If there’s one thing I’d like you to take away from reading this, it’s that resilience is a skill. Like any skill, resilience can be strengthened over time, but only through intentional focus and deliberate practice every day.
There’s plenty of literature on how to build your resilience. Quite often, the focus is on how we can bounce back from setbacks. No doubt, our ability to get up and dust ourselves off after failure is a vital element of success. Thomas Edison who experimented with thousands of lightbulbs before succeeding best captured this spirit of tenacity in his quote “I have not failed. I’ve just found 10,000 ways that won’t work”.
But that’s not enough. Imagine water dripping slowly onto a rock. Every day only one drop of water drips down. Not much at all. But over time, even solid rock gets worn down by the relentless dripping.
We have to think of resilience as more than just something that will help us recover from a significant setback. Even when things are smooth sailing, we are more stressed out now than ever. Work, family and even social pressures are closing in all around us. Burnout is on the rise as we struggle to keep up with the mounting demands on our time, energy and mental space.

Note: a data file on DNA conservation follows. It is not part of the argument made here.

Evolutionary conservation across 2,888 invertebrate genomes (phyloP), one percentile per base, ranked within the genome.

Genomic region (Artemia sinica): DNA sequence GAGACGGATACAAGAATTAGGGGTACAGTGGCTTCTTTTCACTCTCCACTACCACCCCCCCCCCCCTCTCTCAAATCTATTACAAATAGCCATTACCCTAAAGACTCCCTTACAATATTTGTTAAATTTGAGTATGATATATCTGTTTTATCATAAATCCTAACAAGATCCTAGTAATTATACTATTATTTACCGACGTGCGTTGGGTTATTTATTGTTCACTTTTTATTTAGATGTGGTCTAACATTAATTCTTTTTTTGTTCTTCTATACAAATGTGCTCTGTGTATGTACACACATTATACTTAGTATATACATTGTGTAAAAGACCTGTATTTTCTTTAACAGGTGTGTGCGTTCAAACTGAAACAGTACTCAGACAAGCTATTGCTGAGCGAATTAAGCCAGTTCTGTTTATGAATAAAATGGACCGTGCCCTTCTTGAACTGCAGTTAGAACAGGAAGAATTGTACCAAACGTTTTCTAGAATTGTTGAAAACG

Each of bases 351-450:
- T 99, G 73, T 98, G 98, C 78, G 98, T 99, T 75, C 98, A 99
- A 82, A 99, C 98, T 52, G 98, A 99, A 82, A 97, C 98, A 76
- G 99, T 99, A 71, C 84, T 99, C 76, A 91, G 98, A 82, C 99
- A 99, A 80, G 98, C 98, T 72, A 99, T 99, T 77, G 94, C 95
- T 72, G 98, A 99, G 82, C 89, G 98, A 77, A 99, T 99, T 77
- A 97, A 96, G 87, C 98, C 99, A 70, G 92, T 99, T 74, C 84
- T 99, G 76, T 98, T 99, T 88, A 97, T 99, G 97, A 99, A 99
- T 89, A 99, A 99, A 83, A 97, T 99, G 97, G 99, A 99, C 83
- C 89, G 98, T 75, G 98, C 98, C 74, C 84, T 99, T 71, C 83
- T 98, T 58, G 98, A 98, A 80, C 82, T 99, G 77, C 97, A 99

Resilience helps us show up every day as our best selves.
It’s a resource that gives us strength during both good times and bad.
If resilience is a resource, why would you want to wait until you’re faced with severe adversity to develop this skill? Instead, learn to shore up your resilience on a daily basis.
Develop a learning program to build your resilience the same way you approach improving your leadership and influencing skills. That way, you will have the right mindset and daily habits in place when you need it most.